Purdue’s graduation rate has increased by six percent in the last four years, and with the help of new programs, it’s expected to continue rising.

Among a variety of agenda topics, preparation for students’ academic success and the rising graduation rate were both touched on during Friday’s Board of Trustees meeting.

Acting president Tim Sands said the University has done a number of things and are doing still more to achieve a high graduation rate.

“It’s really a combination of intentional programs and admitting students who are academically prepared to succeed,” Sands said. “You need a little of both to see that kind of movement.”

Some specific ways Purdue tries to ensure four-year graduation include providing a strong advising system, allowing students plenty of opportunities to track their progress and giving students a chance to fully integrate into the University. One initiative Sands mentioned which encompasses all of these things was the Foundations of Excellence.

“It’s a program we’ve been working on for more than a year to integrate the first year experience for the first year student,” he explained.

Dale Whittaker, vice provost for undergraduate academic affairs, presented the final report of the Foundations of Excellence during Friday’s meeting. Whittaker said the program was put together by 200 people broken up into committees.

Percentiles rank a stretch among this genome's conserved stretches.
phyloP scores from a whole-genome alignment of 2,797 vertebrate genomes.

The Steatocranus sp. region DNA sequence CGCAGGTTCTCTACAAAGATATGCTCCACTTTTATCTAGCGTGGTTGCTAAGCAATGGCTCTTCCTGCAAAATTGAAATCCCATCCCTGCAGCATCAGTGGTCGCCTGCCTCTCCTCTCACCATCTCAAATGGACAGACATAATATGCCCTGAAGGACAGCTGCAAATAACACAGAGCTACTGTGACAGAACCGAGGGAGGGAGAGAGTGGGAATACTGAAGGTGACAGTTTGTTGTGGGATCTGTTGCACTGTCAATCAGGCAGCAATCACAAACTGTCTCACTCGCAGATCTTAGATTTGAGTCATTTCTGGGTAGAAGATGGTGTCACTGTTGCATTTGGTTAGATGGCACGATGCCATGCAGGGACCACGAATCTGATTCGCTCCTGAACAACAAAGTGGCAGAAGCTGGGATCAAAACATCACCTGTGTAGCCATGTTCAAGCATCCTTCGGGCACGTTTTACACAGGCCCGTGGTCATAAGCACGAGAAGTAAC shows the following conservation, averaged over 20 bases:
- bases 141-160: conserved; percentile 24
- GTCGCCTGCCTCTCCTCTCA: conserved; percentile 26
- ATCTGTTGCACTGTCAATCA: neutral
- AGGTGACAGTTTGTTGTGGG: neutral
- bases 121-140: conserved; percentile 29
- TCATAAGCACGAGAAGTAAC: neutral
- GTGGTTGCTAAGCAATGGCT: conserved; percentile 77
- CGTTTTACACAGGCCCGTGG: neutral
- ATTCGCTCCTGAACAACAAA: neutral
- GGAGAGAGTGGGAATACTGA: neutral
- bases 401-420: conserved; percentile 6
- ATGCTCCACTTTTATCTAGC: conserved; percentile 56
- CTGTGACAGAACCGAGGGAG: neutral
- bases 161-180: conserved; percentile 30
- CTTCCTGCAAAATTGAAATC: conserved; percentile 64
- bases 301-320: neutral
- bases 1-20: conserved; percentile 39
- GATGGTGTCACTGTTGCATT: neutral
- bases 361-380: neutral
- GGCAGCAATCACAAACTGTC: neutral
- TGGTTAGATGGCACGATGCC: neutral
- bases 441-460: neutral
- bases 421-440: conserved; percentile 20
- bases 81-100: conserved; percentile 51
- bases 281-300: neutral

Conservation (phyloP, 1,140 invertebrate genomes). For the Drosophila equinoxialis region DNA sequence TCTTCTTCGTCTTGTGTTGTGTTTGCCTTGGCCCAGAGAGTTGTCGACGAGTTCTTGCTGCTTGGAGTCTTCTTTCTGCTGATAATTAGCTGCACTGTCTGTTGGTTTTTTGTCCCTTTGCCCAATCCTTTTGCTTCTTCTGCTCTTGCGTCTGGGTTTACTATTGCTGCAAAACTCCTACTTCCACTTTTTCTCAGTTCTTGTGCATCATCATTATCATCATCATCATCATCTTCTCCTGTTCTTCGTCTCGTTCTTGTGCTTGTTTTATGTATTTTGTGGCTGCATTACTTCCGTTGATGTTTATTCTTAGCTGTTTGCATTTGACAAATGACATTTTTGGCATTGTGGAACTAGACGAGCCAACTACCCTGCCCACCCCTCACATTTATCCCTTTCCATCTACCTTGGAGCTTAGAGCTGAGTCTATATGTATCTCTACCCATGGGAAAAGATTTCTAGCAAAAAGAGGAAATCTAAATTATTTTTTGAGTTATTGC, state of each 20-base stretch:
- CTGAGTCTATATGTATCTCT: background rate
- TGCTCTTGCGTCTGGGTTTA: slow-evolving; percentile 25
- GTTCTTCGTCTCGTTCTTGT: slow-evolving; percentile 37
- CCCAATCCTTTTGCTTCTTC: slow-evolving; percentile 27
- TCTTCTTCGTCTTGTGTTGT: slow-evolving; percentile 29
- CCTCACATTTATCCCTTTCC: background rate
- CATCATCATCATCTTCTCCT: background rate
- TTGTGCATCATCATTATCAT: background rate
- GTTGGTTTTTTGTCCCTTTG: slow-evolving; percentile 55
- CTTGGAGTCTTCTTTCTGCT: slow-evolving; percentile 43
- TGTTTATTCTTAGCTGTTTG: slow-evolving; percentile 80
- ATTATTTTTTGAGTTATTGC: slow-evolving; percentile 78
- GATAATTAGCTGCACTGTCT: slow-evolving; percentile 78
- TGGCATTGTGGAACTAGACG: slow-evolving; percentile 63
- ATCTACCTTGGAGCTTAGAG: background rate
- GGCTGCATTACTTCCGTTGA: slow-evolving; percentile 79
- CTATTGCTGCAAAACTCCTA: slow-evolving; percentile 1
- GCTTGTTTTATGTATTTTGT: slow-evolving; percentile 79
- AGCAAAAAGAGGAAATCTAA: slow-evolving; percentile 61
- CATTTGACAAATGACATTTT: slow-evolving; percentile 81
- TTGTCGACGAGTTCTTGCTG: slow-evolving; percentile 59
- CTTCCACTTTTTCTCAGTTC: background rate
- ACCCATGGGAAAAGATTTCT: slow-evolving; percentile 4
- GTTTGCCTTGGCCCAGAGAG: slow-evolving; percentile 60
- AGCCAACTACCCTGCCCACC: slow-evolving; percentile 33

“We knew that the first few weeks, the first few months and the first year really matter in terms of whether a student feels confident, competent and successful,” Whittaker said. “(The Foundations of Excellence) was based on a lot of different forms of evidence and one of those was a survey of students and a survey of faculty and staff who deal with first year students.”

Components of the new report are aimed at helping first and second year students get successfully to graduation in four years. One of the components includes the Signals courses, which are courses that provide green, yellow or red “stoplights” on Blackboard depending on students’ performance.

“What we know is that the students who’ve had at least one Signals class tend to graduate on time at a much higher rate than a student who hasn’t had any,” Whittaker said.

Other initiatives included in the report are integrating academics into residence halls, redesigning courses through research to better teach students and creating a more mobile core curriculum, among many others.

“The plan was really focused on the first year,” Whittaker said. “It will have impact beyond that, but it’s really focused on, ‘How do we make sure everyone gets a really solid start?’”

Many of the components of the Foundations of Excellence are currently under way, and Whittaker said they’ve already seen changes.

Having a solid first year is part of what will make the difference in continuing to raise the University’s four-year graduation rate, Sands said.

“We’re not going to stop with the latest increases,” Sands said. “We want to bring our graduation rates even higher, and I’m pretty confident that we’re going to get there. We have a lot of momentum.”

Editor's note: Assistant campus editor Rachel Rapkin contributed to this story.

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